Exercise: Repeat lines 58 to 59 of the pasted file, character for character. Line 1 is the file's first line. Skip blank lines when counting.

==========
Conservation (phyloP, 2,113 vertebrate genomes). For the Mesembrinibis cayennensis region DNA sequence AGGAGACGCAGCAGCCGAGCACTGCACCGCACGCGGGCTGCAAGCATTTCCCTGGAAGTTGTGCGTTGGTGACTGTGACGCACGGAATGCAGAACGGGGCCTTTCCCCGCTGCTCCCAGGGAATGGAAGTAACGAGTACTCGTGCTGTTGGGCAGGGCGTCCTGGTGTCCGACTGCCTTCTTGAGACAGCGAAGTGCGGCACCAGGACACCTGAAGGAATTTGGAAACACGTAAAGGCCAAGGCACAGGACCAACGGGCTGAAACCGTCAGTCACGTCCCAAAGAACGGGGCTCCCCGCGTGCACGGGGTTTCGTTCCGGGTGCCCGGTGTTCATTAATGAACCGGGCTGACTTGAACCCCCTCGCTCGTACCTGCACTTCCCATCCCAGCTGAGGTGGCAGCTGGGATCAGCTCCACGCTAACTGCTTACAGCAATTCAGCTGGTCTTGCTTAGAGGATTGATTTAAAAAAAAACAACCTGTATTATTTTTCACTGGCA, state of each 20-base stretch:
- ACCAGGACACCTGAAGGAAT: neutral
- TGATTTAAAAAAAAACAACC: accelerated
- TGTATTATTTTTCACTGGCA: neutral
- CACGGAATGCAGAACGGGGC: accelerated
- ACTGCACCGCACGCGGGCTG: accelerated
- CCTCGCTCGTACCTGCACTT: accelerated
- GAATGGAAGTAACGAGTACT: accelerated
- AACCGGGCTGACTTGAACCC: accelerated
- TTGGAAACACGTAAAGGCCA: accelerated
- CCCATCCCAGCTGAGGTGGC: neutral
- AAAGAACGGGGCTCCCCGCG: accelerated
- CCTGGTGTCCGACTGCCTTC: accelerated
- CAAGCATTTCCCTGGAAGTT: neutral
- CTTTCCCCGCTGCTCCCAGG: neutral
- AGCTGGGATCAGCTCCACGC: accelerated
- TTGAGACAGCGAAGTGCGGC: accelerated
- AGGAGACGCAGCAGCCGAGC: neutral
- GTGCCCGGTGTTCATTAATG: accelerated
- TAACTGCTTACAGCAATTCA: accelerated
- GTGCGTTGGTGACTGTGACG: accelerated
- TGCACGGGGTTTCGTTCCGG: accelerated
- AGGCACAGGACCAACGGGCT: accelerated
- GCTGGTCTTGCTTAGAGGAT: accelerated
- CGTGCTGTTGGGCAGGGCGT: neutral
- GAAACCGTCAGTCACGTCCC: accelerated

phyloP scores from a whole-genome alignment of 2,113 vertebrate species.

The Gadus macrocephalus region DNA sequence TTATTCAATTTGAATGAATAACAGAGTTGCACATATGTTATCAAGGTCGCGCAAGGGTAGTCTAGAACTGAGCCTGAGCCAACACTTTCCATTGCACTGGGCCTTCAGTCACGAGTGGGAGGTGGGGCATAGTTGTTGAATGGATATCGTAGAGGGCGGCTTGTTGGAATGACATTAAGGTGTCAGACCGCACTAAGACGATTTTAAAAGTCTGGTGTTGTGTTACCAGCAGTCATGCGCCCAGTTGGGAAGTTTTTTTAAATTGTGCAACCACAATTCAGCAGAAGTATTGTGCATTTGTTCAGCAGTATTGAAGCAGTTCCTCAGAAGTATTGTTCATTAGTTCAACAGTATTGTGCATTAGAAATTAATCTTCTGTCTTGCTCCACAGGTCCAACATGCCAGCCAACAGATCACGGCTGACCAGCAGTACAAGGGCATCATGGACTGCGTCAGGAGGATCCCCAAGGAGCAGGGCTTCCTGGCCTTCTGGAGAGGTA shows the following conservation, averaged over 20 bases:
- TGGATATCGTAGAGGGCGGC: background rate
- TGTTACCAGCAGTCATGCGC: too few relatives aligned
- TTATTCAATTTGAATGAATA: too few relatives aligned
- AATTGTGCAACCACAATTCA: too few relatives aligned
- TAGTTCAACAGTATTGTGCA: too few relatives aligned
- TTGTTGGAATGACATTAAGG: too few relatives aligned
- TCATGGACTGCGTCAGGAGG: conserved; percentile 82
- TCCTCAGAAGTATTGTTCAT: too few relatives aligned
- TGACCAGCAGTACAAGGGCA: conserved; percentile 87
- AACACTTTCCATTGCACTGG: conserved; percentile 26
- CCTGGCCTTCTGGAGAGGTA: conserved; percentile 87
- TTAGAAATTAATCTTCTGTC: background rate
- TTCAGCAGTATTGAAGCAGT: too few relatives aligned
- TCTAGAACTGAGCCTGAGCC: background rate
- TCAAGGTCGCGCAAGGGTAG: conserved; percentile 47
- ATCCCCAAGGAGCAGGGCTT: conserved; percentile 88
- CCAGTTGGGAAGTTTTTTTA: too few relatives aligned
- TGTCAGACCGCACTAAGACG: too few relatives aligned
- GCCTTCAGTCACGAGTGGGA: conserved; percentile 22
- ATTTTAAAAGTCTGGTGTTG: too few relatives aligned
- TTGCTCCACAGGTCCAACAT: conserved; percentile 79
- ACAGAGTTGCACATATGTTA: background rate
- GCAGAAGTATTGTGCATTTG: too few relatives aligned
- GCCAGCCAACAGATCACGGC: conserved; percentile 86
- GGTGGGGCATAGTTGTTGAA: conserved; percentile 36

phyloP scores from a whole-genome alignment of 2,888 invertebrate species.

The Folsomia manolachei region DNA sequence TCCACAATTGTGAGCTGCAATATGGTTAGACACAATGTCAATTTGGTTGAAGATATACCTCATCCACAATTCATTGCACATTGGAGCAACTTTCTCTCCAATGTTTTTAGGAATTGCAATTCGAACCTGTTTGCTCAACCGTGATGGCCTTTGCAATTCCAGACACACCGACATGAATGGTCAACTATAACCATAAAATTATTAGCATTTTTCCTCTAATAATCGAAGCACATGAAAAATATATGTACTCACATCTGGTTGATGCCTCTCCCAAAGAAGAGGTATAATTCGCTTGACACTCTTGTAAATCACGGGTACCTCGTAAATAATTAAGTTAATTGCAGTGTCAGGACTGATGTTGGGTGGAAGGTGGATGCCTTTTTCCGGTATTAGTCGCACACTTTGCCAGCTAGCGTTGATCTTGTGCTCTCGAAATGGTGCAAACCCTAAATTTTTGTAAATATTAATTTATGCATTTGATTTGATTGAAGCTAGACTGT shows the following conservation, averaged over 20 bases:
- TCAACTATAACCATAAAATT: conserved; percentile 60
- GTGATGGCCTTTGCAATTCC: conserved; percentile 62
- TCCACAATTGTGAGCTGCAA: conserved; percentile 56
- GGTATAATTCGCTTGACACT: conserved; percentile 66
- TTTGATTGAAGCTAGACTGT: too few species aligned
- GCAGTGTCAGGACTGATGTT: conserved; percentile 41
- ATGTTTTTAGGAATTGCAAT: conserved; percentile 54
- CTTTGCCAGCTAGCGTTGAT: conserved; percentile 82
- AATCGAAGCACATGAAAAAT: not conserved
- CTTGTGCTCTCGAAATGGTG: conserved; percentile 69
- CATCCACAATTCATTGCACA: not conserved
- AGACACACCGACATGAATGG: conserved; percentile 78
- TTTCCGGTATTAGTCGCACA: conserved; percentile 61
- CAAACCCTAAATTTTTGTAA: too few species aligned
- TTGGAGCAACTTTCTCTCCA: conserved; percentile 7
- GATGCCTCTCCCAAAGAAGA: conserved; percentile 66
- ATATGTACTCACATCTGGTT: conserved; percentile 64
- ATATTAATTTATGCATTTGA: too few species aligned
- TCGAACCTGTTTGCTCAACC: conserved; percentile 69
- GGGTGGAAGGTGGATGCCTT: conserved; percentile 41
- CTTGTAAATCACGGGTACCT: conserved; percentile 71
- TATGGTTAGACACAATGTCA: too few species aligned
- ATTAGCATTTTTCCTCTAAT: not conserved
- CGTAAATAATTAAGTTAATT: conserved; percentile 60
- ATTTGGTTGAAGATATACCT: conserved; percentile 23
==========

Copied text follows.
- TCCACAATTGTGAGCTGCAA: conserved; percentile 56
- GGTATAATTCGCTTGACACT: conserved; percentile 66